UPI NewsTrack Quirks in the News

Dec. 19, 2012 at 7:15 PM
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Lotto winners to build high school stadium

BONDURANT, Iowa, Dec. 19 (UPI) -- A pair of recent lottery winners have pledged $3 million to build a new stadium for an Iowa high school -- provided the visitor's locker room is painted pink.

Brian and Mary Lohse, who recently won a $202 million Powerball Jackpot, said they want Bondurant-Farrar High School to build the new stadium before fall 2014, so it will be in place in time for their oldest son to play in it before graduating in spring 2015, the Des Moines Register reported Wednesday.

Mary Lohse said the pink visiting team's locker room was her idea, inspired by a similar scheme at the University of Iowa.

"I was sort of half joking and half not I suppose, but they said they'd do it," she said. "It's supposed to put them in a certain soft frame of mind. ... it will certainly give all the players something to talk about."

LA parking meters now take credit cards

LOS ANGELES, Dec. 19 (UPI) -- Los Angeles Mayor Antonio Villaraigosa announced all of the city's parking meters are now officially accepting credit cards.

Villaraigosa said Tuesday the city's 33,997 single space meters and 458 multiple-spot pay stations have been converted to accept both coins and credit cards, the Los Angeles Times reported Wednesday.

"These card and coin meters generate needed revenue, are environmentally conscious and, most importantly, they're convenient and reliable," Villaraigosa said.

The conversion began in 2007, with 33,345 of the meters being upgraded during the past two and a half years.

Care packages meant for troops stolen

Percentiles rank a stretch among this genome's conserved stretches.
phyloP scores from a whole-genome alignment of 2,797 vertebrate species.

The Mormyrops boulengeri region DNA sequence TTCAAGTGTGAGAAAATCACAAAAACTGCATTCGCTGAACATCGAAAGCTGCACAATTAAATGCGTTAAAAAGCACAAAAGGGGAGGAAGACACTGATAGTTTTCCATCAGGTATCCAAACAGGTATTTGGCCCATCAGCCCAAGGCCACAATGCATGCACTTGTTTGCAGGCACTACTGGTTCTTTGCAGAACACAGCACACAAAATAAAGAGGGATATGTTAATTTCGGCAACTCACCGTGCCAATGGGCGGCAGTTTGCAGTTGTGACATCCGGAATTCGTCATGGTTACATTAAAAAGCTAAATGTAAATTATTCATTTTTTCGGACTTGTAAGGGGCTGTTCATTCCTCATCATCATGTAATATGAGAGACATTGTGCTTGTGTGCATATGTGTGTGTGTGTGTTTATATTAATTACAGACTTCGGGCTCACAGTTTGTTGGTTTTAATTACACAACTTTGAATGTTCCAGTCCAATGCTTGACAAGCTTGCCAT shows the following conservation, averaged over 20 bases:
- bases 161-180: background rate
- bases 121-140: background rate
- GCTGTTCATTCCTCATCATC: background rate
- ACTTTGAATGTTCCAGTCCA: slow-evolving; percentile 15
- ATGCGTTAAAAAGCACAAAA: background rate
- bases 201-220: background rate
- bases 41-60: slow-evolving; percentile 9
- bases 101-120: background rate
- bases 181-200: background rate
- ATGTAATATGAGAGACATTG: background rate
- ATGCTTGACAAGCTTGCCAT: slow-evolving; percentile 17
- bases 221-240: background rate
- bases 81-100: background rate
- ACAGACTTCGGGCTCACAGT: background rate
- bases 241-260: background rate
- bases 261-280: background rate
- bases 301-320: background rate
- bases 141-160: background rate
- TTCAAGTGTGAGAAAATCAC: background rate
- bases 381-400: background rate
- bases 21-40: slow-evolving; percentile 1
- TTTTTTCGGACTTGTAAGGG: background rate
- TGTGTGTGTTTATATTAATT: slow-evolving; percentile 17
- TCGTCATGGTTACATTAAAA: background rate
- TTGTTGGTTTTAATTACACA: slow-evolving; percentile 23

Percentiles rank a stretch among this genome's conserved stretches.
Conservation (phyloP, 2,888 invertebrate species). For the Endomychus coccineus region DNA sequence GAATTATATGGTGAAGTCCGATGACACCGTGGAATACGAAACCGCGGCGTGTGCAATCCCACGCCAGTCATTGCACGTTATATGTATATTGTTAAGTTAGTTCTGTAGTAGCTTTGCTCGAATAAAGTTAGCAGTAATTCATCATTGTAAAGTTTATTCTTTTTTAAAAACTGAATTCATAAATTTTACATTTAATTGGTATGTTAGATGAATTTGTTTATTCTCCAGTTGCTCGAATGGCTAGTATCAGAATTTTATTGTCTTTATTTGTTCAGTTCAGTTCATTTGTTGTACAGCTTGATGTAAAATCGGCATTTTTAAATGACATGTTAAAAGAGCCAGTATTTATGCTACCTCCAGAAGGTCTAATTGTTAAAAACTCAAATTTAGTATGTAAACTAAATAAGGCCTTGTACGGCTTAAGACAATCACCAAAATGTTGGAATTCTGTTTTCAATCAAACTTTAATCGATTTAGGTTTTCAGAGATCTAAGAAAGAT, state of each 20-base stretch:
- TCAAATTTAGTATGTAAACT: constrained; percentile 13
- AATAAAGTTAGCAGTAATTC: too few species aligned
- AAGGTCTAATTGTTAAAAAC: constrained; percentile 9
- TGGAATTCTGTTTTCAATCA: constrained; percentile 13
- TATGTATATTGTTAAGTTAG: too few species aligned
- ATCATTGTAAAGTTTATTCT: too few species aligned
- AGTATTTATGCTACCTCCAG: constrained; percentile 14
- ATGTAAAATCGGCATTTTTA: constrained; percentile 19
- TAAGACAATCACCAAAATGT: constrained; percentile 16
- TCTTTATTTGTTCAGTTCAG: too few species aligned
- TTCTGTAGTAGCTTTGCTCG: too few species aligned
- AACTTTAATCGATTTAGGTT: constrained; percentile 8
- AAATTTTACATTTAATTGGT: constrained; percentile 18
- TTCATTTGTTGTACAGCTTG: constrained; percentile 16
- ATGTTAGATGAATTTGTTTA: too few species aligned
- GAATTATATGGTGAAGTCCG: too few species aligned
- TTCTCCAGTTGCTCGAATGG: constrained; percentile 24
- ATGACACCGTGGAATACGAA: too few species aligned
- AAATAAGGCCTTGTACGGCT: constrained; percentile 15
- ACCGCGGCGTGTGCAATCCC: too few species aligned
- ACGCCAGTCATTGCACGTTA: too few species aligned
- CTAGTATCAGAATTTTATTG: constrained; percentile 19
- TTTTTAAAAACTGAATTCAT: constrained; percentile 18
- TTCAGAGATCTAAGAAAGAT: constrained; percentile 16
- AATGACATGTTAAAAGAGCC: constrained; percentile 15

SACRAMENTO, Dec. 19 (UPI) -- A California group said someone stole 25 care packages intended as Christmas gifts for U.S. troops serving abroad.

Scott Raab, outreach coordinator for Sacramento-based Move America Forward, said the 350 care packages created for the troops were in a trailer Sunday, awaiting shipment the following day, when someone broke the lock on the trailer and took 25 of the packages, ABC News reported Wednesday.

"We pack pretty much everything in there," Raab said, "deodorant, coffee, candy. But also notes from school kids here at home thanking them for their service, Christmas cards, everything we can."

Raab, a veteran of the U.S. Navy, said he knows firsthand what the packages mean to troops stationed abroad.

"This can mean the whole world to these troops. We send packages year-round, but during the holidays it's even more special. And we get some of the packages out to specific soldiers whose family is not able, for whatever reason, to send them anything," he said.

Raab said the group is raising money and accepting donations to replace the stolen packages.

Eagle snatching toddler video is a hoax

MONTREAL, Dec. 19 (UPI) -- A video seeming to show a golden eagle grabbing a small child in its talons in Montreal is actually the work of animation school students, the school said.

The clip, titled "Golden Eagle Snatches Kid," depicts the bird grabbing the child in front of his mother and carrying the toddler a few feet into the air before dropping him, The Independent reported Wednesday. The child is then seen crying, but does not appear to be seriously hurt.

The video had been viewed more than 5 million times on YouTube as of Wednesday evening.

The National Animation and Design Center -- Centre NAD -- posted a message on its website Wednesday saying the video was made by Normand Archambault, Loic Mireault and Felix Marquis-Poulin, students in a production simulation workshop class that "aims to produce creative projects according to industry production and quality standards while developing team work skills."

"Hoaxes produced in this class have already garnered attention, amongst others a video of a penguin having escaped the Montreal Biodome," the school said.

Alex Hearn, a blogger for the New Statesman, said there was evidence in the video to suggest it was a fake.

"When the bird swoops down, its shadow pops in one frame after it does. And for one frame, and one frame only, around three seconds in, its right wing becomes transparent," he wrote. "Then there is the slightly odd motion of the child after the eagle lets go of it. Not only does it carry on going up -- which would just be momentum -- but its ascent actually speeds up a bit before falling."

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